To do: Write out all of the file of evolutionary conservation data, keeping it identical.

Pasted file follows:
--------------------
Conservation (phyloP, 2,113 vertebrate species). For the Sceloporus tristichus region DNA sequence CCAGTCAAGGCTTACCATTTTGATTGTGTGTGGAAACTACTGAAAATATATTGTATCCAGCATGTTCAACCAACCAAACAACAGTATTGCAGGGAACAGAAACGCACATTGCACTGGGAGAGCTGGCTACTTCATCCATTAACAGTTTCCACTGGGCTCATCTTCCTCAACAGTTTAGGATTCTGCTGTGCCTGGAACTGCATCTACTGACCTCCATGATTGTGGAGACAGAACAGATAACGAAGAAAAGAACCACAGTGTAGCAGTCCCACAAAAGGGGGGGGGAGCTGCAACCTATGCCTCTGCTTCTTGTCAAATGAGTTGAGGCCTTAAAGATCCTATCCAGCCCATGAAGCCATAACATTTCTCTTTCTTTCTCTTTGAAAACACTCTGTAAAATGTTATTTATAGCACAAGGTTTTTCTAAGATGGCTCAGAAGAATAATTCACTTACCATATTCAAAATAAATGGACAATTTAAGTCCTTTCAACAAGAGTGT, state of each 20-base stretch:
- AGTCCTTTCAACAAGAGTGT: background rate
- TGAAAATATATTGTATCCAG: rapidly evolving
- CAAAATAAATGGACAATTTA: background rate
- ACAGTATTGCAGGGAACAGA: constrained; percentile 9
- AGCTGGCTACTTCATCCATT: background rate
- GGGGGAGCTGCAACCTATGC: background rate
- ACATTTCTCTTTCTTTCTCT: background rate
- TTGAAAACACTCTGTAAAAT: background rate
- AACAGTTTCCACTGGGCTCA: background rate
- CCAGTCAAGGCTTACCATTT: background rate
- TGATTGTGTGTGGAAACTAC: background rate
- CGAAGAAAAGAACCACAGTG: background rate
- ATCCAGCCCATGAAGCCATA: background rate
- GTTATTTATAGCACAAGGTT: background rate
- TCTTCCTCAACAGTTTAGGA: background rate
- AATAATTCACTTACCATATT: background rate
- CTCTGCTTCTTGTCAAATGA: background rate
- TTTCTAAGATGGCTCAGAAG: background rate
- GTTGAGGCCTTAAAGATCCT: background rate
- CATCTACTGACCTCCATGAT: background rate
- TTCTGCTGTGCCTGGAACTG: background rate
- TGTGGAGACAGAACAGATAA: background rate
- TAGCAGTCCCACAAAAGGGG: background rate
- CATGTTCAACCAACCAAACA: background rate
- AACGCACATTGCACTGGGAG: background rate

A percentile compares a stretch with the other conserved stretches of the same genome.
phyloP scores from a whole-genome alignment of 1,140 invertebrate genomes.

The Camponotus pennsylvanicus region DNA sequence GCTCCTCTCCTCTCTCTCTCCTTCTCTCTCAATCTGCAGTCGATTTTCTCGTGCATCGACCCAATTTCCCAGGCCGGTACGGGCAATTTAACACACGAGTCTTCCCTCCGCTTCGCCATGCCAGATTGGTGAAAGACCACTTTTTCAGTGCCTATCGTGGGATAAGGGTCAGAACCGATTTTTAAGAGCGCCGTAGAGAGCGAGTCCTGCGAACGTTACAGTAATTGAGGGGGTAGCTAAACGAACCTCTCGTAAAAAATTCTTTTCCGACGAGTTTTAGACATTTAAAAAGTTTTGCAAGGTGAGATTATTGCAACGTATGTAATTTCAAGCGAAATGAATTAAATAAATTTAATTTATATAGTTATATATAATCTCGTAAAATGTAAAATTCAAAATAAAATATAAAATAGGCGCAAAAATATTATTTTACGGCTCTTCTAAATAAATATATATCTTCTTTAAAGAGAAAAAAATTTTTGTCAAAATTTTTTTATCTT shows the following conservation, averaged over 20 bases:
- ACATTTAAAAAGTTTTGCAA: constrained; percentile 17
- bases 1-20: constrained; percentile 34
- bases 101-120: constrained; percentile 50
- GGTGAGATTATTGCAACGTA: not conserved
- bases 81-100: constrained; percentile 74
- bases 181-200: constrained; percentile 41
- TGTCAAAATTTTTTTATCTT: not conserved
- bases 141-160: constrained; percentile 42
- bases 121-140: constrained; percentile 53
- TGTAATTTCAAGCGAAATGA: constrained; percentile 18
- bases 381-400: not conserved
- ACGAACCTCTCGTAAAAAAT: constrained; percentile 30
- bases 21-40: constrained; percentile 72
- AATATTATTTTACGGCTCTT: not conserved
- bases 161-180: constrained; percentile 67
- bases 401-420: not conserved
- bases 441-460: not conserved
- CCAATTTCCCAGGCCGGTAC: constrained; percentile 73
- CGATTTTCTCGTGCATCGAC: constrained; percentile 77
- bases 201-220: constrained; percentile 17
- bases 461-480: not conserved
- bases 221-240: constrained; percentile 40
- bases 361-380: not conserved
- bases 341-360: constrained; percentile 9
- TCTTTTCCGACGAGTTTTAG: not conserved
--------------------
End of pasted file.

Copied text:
Conservation (phyloP, 2,113 vertebrate species). For the Sceloporus tristichus region DNA sequence CCAGTCAAGGCTTACCATTTTGATTGTGTGTGGAAACTACTGAAAATATATTGTATCCAGCATGTTCAACCAACCAAACAACAGTATTGCAGGGAACAGAAACGCACATTGCACTGGGAGAGCTGGCTACTTCATCCATTAACAGTTTCCACTGGGCTCATCTTCCTCAACAGTTTAGGATTCTGCTGTGCCTGGAACTGCATCTACTGACCTCCATGATTGTGGAGACAGAACAGATAACGAAGAAAAGAACCACAGTGTAGCAGTCCCACAAAAGGGGGGGGGAGCTGCAACCTATGCCTCTGCTTCTTGTCAAATGAGTTGAGGCCTTAAAGATCCTATCCAGCCCATGAAGCCATAACATTTCTCTTTCTTTCTCTTTGAAAACACTCTGTAAAATGTTATTTATAGCACAAGGTTTTTCTAAGATGGCTCAGAAGAATAATTCACTTACCATATTCAAAATAAATGGACAATTTAAGTCCTTTCAACAAGAGTGT, state of each 20-base stretch:
- AGTCCTTTCAACAAGAGTGT: background rate
- TGAAAATATATTGTATCCAG: rapidly evolving
- CAAAATAAATGGACAATTTA: background rate
- ACAGTATTGCAGGGAACAGA: constrained; percentile 9
- AGCTGGCTACTTCATCCATT: background rate
- GGGGGAGCTGCAACCTATGC: background rate
- ACATTTCTCTTTCTTTCTCT: background rate
- TTGAAAACACTCTGTAAAAT: background rate
- AACAGTTTCCACTGGGCTCA: background rate
- CCAGTCAAGGCTTACCATTT: background rate
- TGATTGTGTGTGGAAACTAC: background rate
- CGAAGAAAAGAACCACAGTG: background rate
- ATCCAGCCCATGAAGCCATA: background rate
- GTTATTTATAGCACAAGGTT: background rate
- TCTTCCTCAACAGTTTAGGA: background rate
- AATAATTCACTTACCATATT: background rate
- CTCTGCTTCTTGTCAAATGA: background rate
- TTTCTAAGATGGCTCAGAAG: background rate
- GTTGAGGCCTTAAAGATCCT: background rate
- CATCTACTGACCTCCATGAT: background rate
- TTCTGCTGTGCCTGGAACTG: background rate
- TGTGGAGACAGAACAGATAA: background rate
- TAGCAGTCCCACAAAAGGGG: background rate
- CATGTTCAACCAACCAAACA: background rate
- AACGCACATTGCACTGGGAG: background rate

A percentile compares a stretch with the other conserved stretches of the same genome.
phyloP scores from a whole-genome alignment of 1,140 invertebrate genomes.

The Camponotus pennsylvanicus region DNA sequence GCTCCTCTCCTCTCTCTCTCCTTCTCTCTCAATCTGCAGTCGATTTTCTCGTGCATCGACCCAATTTCCCAGGCCGGTACGGGCAATTTAACACACGAGTCTTCCCTCCGCTTCGCCATGCCAGATTGGTGAAAGACCACTTTTTCAGTGCCTATCGTGGGATAAGGGTCAGAACCGATTTTTAAGAGCGCCGTAGAGAGCGAGTCCTGCGAACGTTACAGTAATTGAGGGGGTAGCTAAACGAACCTCTCGTAAAAAATTCTTTTCCGACGAGTTTTAGACATTTAAAAAGTTTTGCAAGGTGAGATTATTGCAACGTATGTAATTTCAAGCGAAATGAATTAAATAAATTTAATTTATATAGTTATATATAATCTCGTAAAATGTAAAATTCAAAATAAAATATAAAATAGGCGCAAAAATATTATTTTACGGCTCTTCTAAATAAATATATATCTTCTTTAAAGAGAAAAAAATTTTTGTCAAAATTTTTTTATCTT shows the following conservation, averaged over 20 bases:
- ACATTTAAAAAGTTTTGCAA: constrained; percentile 17
- bases 1-20: constrained; percentile 34
- bases 101-120: constrained; percentile 50
- GGTGAGATTATTGCAACGTA: not conserved
- bases 81-100: constrained; percentile 74
- bases 181-200: constrained; percentile 41
- TGTCAAAATTTTTTTATCTT: not conserved
- bases 141-160: constrained; percentile 42
- bases 121-140: constrained; percentile 53
- TGTAATTTCAAGCGAAATGA: constrained; percentile 18
- bases 381-400: not conserved
- ACGAACCTCTCGTAAAAAAT: constrained; percentile 30
- bases 21-40: constrained; percentile 72
- AATATTATTTTACGGCTCTT: not conserved
- bases 161-180: constrained; percentile 67
- bases 401-420: not conserved
- bases 441-460: not conserved
- CCAATTTCCCAGGCCGGTAC: constrained; percentile 73
- CGATTTTCTCGTGCATCGAC: constrained; percentile 77
- bases 201-220: constrained; percentile 17
- bases 461-480: not conserved
- bases 221-240: constrained; percentile 40
- bases 361-380: not conserved
- bases 341-360: constrained; percentile 9
- TCTTTTCCGACGAGTTTTAG: not conserved